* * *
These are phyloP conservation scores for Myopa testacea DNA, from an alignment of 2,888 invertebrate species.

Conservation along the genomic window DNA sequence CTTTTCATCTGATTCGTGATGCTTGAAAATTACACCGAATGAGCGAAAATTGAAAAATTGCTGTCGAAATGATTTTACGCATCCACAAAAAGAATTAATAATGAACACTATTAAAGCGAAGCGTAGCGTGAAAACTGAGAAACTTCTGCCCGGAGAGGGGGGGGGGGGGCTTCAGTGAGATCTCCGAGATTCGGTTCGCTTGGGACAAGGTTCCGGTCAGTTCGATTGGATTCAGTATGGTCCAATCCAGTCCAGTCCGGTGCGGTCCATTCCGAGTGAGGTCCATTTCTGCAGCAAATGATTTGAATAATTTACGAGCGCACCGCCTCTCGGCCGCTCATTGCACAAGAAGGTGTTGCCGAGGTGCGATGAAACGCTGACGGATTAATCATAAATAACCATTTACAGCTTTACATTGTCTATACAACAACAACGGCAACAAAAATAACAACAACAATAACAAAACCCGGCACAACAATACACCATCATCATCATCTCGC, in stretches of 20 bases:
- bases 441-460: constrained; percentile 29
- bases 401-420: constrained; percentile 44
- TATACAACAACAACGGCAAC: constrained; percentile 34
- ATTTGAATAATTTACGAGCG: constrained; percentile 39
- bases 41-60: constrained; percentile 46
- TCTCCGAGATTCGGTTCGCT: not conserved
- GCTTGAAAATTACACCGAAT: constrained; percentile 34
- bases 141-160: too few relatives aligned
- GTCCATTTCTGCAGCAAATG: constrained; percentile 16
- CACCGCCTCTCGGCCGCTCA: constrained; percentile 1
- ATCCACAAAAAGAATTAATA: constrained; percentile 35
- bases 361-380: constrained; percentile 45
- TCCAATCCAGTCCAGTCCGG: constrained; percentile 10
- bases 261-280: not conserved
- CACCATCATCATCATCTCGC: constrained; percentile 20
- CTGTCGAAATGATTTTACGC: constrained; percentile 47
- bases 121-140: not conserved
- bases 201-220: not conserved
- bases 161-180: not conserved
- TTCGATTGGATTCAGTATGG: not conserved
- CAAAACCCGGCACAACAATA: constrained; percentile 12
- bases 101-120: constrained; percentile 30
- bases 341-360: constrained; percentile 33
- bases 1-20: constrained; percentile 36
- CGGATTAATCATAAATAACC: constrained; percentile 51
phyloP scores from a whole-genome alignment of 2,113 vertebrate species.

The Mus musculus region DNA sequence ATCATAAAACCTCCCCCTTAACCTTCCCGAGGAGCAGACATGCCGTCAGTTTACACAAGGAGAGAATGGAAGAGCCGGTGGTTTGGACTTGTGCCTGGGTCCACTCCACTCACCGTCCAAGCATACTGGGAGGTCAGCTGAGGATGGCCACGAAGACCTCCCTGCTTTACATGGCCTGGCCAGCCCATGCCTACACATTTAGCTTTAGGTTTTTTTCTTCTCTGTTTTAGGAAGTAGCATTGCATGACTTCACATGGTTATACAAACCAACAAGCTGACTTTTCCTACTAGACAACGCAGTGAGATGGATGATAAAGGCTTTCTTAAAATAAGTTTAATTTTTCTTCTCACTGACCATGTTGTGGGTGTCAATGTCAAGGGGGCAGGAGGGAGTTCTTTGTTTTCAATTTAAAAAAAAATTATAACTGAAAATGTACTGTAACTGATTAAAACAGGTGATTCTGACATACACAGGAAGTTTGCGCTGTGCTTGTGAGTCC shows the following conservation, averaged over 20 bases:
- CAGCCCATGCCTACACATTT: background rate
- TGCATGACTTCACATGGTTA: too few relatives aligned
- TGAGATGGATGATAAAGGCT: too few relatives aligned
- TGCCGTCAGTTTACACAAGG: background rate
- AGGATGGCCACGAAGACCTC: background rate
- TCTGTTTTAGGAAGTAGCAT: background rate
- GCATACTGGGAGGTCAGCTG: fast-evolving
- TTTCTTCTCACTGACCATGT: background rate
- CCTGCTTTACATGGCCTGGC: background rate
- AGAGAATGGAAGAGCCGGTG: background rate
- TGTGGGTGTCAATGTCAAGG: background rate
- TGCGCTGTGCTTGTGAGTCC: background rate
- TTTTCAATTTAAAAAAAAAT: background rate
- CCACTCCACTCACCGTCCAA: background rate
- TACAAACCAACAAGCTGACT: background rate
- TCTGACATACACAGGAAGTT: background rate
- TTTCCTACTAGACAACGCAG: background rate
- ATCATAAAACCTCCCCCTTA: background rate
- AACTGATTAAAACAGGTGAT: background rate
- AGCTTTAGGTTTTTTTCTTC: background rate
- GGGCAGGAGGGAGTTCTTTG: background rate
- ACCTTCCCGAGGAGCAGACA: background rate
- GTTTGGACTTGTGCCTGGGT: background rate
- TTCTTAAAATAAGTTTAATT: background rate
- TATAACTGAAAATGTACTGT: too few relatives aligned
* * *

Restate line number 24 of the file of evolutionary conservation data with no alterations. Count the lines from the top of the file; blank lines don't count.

- bases 101-120: constrained; percentile 30